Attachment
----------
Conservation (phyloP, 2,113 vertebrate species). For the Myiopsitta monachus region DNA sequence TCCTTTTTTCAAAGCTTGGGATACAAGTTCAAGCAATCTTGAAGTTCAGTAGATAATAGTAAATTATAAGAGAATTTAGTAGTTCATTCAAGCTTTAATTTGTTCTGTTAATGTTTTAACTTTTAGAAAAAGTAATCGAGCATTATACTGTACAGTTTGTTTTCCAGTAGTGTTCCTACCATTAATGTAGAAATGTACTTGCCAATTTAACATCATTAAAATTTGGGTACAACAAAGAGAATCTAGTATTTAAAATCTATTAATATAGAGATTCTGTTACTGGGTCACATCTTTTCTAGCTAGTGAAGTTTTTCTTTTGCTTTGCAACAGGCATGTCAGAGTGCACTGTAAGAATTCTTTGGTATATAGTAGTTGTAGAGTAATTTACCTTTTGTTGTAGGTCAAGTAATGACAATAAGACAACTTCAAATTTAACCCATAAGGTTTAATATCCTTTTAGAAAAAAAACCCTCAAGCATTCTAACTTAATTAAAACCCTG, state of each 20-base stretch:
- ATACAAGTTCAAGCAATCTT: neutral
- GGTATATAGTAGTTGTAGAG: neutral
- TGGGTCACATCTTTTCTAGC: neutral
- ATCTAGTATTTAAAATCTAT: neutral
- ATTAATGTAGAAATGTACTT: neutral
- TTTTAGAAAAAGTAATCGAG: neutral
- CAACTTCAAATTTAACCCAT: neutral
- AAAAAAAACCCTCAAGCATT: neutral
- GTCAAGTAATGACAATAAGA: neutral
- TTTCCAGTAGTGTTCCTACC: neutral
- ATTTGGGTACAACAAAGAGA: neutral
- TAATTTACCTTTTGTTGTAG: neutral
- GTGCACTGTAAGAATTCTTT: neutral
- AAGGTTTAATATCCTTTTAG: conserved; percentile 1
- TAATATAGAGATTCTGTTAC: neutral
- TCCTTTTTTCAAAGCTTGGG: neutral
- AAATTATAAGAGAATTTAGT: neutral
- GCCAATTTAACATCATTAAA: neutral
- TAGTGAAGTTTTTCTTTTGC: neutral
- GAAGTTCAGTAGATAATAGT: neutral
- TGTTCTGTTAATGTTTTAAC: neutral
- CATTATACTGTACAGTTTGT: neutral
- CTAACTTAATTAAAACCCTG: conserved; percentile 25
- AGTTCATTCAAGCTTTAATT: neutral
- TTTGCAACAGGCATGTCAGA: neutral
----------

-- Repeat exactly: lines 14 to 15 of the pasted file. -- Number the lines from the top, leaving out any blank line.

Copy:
- GTGCACTGTAAGAATTCTTT: neutral
- AAGGTTTAATATCCTTTTAG: conserved; percentile 1